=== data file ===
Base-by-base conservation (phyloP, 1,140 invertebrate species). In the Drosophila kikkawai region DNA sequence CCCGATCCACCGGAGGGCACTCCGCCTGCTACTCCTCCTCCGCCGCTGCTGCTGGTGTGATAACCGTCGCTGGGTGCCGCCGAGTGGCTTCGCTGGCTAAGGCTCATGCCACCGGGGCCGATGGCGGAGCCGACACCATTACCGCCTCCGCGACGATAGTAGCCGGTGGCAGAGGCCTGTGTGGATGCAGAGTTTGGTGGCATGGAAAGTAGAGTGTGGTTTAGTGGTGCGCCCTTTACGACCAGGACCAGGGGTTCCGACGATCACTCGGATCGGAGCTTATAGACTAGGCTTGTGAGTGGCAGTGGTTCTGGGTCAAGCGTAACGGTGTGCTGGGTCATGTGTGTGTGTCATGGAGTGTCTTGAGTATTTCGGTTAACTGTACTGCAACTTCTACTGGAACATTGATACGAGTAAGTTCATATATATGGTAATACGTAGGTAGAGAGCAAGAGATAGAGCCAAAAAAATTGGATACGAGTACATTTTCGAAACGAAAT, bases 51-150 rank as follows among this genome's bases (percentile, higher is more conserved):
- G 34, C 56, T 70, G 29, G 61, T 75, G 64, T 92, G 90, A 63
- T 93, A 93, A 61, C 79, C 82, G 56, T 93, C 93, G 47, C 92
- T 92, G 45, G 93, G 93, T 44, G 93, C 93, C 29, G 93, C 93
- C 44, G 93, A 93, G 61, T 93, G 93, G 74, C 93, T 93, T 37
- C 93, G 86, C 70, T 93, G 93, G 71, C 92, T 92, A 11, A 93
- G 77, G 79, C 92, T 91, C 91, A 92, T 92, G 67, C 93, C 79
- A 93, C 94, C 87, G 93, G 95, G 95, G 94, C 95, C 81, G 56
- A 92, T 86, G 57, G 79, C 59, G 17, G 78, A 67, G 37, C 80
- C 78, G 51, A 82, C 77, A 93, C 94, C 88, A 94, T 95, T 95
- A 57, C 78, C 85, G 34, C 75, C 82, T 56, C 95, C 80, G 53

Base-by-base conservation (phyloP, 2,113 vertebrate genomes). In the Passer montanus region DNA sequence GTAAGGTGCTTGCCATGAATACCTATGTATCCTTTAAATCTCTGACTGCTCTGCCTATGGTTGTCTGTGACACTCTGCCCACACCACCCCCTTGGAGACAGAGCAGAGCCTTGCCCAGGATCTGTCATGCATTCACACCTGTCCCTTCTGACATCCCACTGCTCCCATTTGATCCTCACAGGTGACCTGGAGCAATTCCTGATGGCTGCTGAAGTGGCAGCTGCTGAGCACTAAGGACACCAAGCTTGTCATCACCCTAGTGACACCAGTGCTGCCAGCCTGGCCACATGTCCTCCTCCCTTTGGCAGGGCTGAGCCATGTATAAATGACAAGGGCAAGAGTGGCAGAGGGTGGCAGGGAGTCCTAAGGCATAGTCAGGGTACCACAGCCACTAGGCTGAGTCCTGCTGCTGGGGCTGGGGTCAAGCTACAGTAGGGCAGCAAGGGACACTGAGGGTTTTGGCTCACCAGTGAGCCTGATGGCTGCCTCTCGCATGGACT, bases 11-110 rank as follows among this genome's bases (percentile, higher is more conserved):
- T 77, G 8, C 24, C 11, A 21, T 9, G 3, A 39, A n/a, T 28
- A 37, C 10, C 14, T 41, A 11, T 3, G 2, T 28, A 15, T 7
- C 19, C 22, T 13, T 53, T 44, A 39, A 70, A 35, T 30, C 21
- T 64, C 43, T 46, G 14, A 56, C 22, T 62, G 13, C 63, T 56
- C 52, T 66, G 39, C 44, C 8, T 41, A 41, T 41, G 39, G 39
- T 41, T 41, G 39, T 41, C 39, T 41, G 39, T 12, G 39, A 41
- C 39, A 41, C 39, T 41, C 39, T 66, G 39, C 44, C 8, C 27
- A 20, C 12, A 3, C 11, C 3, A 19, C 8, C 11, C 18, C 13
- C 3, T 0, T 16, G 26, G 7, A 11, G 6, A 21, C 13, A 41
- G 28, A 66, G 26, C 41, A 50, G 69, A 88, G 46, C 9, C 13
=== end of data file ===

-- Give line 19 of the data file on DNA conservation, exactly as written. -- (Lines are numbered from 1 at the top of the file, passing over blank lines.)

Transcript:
- C 39, A 41, C 39, T 41, C 39, T 66, G 39, C 44, C 8, C 27